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Einhorn Guilty of Murdering His Ex-Girlfriend

Jury finds hippie guru bludgeoned Holly Maddux to death in September 1977. He gets life sentence and harsh words from judge.

October 18, 2002|John J. Goldman | Times Staff Writer

PHILADELPHIA — A jury took less than three hours Thursday to find Ira Einhorn guilty of murdering his former girlfriend and hiding her body in a trunk, ending a long struggle to bring the onetime counterculture guru to justice.

Einhorn stood flanked by his lawyers and swallowed hard when the verdict was announced. He declined when the judge gave him an opportunity to speak.

"The sentence of this court is you be remanded to the prison system for the rest of your life," said Judge William J. Mazzola. He delivered a scathing critique of Einhorn, who fled Philadelphia on the eve of his trial in 1981 for bludgeoning 30-year-old Helen "Holly" Maddux to death in September 1977.

Mazzola called Einhorn "an intellectual dilettante who preyed on the uninitiated, uninformed, unsuspecting and inexperienced people."

The judge pictured him as a "pseudo-classist" and "someone who buys a book and reads the first and last chapter ... and gives the implication he is drowning in insight."

After guards took Einhorn away, Mazzola permitted the jury to reenter the courtroom to answer questions from reporters.

One juror, echoing the sentiment of the other five men and six women on the panel, offered a harsher evaluation of Einhorn. "He had a warped mind on life. You can't say it any plainer. He thought he was God," Tracy Garett said.

"I am still mad he was able to have a trial without the death penalty," Garett added.

Einhorn was discovered in France living in a comfortable farmhouse under the alias Eugene Mallon.

Einhorn was returned to the United States in 2001, after prosecutors assured French authorities that he would be retried and would not face the death penalty.

Einhorn had been tried in absentia in 1993, and was convicted and sentenced to life in prison.

Einhorn's lead attorney, William T. Cannon, said his client would appeal.

The 18-day trial, which moved faster than lawyers anticipated, provided a brief window into the Age of Aquarius and the pre-AIDS '70s, when Einhorn was a Philadelphia hippie celebrity with a talent for picking up women, writing voluminous diaries, and, witnesses testified, inflating his resume.

Einhorn, who called himself the Prince of Flower Power, was accused of killing Maddux after she ended their sometimes-turbulent five-year relationship.

Prosecutors pictured the case as a classic example of domestic violence and jealousy.

Einhorn's defense presented a different theory: That some agency, perhaps the CIA or another intelligence service, had placed Maddux's mummified body in a locked trunk in a locked closet in Einhorn's apartment.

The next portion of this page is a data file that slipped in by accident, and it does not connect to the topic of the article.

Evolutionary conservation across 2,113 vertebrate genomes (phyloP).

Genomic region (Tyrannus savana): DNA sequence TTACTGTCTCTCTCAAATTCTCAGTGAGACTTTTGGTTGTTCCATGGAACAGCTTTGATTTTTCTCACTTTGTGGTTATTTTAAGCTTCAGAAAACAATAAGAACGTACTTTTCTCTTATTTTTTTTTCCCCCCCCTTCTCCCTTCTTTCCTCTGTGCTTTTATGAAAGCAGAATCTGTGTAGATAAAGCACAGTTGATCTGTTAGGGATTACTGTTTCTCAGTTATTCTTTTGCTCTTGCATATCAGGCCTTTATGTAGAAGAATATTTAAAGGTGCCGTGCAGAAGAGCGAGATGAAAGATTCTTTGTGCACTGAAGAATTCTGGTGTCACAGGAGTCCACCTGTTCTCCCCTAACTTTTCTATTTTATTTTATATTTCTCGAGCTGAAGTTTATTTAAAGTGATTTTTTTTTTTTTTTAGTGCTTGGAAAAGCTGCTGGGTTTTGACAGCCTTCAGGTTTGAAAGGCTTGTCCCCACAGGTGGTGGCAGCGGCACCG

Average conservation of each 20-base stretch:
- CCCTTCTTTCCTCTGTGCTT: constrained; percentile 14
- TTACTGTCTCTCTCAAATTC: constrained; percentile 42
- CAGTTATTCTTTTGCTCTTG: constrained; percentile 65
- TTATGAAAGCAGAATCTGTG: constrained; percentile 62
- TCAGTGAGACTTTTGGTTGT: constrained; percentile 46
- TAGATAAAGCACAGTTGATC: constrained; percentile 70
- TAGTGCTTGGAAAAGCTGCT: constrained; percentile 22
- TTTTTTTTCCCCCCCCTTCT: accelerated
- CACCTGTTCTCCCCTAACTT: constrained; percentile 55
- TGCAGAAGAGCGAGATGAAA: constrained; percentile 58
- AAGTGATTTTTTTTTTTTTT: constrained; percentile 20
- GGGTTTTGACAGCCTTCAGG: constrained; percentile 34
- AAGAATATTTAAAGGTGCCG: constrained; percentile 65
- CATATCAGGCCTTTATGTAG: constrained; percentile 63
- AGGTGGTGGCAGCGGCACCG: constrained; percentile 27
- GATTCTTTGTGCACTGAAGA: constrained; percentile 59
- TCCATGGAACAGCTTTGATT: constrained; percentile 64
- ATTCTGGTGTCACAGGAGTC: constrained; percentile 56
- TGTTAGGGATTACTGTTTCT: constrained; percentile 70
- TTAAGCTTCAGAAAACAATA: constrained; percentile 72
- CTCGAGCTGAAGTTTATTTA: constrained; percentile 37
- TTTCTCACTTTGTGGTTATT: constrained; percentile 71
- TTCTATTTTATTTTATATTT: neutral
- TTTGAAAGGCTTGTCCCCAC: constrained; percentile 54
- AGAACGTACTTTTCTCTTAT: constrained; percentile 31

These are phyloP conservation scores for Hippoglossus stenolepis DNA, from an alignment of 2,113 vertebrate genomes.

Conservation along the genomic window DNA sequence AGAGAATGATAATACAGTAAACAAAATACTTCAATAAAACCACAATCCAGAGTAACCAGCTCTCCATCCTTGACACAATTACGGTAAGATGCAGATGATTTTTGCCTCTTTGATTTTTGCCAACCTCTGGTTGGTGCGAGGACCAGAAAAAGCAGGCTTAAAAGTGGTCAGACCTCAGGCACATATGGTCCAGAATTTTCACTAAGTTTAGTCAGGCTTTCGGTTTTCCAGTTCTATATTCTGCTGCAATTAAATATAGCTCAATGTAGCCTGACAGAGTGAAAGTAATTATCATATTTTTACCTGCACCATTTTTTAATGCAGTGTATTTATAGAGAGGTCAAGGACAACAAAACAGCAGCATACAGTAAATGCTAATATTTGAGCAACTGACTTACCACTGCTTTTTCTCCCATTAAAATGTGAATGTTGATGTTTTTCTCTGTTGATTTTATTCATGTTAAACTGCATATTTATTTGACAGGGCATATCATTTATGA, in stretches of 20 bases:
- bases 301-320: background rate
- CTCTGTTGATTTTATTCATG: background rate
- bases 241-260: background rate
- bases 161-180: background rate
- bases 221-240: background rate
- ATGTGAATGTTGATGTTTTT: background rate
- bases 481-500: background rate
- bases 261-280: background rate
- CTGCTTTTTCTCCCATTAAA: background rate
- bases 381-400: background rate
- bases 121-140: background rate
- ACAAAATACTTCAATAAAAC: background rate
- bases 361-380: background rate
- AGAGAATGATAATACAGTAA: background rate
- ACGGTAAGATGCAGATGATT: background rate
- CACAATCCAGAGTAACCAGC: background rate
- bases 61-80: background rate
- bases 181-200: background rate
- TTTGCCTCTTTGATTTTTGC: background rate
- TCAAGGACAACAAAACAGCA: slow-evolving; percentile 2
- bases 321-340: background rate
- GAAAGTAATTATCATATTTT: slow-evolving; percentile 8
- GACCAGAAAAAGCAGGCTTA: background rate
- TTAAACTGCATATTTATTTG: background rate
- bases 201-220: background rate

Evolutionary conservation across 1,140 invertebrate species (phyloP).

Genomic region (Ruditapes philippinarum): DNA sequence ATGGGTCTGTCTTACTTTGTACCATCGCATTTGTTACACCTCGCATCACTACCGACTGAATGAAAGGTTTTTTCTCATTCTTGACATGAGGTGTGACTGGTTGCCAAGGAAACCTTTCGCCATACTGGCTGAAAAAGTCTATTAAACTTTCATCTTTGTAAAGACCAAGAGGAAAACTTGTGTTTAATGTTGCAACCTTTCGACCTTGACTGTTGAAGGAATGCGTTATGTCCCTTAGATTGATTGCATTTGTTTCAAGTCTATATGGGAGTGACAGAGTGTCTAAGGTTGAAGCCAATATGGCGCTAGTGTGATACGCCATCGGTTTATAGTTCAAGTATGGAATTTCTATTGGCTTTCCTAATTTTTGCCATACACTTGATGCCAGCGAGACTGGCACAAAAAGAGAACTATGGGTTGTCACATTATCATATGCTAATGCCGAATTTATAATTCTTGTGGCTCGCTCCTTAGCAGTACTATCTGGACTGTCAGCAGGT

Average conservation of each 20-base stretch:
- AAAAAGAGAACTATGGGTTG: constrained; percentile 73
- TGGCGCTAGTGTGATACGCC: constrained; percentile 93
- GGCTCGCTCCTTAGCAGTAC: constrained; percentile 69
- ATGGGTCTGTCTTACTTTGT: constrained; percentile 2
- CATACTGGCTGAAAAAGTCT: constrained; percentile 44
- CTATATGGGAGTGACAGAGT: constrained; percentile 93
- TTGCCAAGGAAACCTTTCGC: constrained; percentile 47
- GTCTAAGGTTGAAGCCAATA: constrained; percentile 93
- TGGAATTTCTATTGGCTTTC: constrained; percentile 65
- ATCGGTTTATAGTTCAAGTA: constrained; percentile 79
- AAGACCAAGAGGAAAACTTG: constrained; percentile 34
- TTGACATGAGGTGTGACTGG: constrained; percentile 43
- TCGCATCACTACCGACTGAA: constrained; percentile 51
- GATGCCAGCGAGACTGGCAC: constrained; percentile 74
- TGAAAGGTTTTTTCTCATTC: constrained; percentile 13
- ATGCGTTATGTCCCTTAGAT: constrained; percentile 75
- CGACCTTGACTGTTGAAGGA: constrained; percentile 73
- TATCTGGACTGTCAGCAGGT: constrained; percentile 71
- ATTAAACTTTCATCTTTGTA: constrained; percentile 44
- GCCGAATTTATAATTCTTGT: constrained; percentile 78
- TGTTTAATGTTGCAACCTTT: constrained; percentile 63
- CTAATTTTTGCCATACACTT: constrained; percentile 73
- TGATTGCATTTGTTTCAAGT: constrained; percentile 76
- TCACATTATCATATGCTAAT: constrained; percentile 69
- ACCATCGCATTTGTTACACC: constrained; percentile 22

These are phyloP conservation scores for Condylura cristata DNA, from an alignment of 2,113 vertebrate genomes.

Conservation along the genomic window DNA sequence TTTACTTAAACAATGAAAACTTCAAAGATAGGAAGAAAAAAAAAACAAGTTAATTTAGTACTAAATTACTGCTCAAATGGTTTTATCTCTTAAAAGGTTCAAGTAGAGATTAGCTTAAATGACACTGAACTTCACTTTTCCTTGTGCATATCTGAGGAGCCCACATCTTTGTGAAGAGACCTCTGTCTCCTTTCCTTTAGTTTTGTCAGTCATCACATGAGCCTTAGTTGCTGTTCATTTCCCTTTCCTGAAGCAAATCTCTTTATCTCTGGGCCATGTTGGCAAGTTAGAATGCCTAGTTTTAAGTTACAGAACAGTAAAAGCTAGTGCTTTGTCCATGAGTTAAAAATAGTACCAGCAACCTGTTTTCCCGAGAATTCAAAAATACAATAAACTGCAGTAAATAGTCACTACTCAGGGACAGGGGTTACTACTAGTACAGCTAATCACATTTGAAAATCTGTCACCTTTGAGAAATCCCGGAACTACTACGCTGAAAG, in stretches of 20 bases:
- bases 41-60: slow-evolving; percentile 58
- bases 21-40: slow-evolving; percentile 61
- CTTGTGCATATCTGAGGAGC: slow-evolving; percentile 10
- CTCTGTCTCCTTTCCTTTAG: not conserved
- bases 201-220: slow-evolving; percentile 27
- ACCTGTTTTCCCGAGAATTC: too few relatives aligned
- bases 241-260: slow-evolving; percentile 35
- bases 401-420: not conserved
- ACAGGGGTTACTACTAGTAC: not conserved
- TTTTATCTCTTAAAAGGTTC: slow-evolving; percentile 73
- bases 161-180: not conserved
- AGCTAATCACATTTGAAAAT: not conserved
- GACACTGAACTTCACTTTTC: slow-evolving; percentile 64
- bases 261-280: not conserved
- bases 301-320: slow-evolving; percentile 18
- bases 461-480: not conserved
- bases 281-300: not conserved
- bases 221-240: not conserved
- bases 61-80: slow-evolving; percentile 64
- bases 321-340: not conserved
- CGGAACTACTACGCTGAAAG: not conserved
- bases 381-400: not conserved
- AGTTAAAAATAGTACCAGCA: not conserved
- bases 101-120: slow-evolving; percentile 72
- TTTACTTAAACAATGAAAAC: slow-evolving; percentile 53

Also in the closet were boxes containing Maddux's clothing and a cloth purse with her driver's license, Social Security card and other documents.

Prosecution witnesses testified that after Maddux told Einhorn she had found another boyfriend, he threatened to throw her belongings into the street. She then traveled to Einhorn's apartment in Philadelphia to retrieve her possessions.

When Maddux failed to contact her parents or sisters, family members hired private detectives to find her.

The investigators grew suspicious when they learned that Einhorn had asked two friends to dump into a river a trunk he said contained secret documents. They refused.

On March 28, 1979, police armed with a search warrant entered the apartment and found Maddux's mummified remains.

In his closing argument, Cannon claimed in Common Pleas Court the mere fact Maddux's body was found in Einhorn's apartment was "just a piece of circumstantial evidence."

"It doesn't mean at all that Ira Einhorn is responsible for her murder," the defense lawyer said.

Prosecutor Joel Rosen called Cannon's claim "so laughable and so ludicrous, it is outrageous" and told the jurors that they should be offended.

"If a woman wasn't brutally murdered, you would almost laugh at it," the assistant district attorney said.

Prosecution witnesses testified that Einhorn tried to buy a book on how to mummify a body, and former neighbors related how distressed they were by a foul-smelling liquid dripping into their apartment from his closet.

Some of the strongest evidence, jurors said, came from entries in Einhorn's 20,000 pages of diaries that related his satisfaction after beating and choking two other women who wanted to end relationships with him.

Before sentencing, Margaret Wakeman spoke briefly to the court.

She described her slain sister -- a former cheerleader and graduate of Bryn Mawr College near Philadelphia -- as gifted and compassionate and the "leading light of our family."

When the proceedings were finished, Elizabeth Hall, another of Maddux's sisters, called Einhorn "a common abuser and a common con man."

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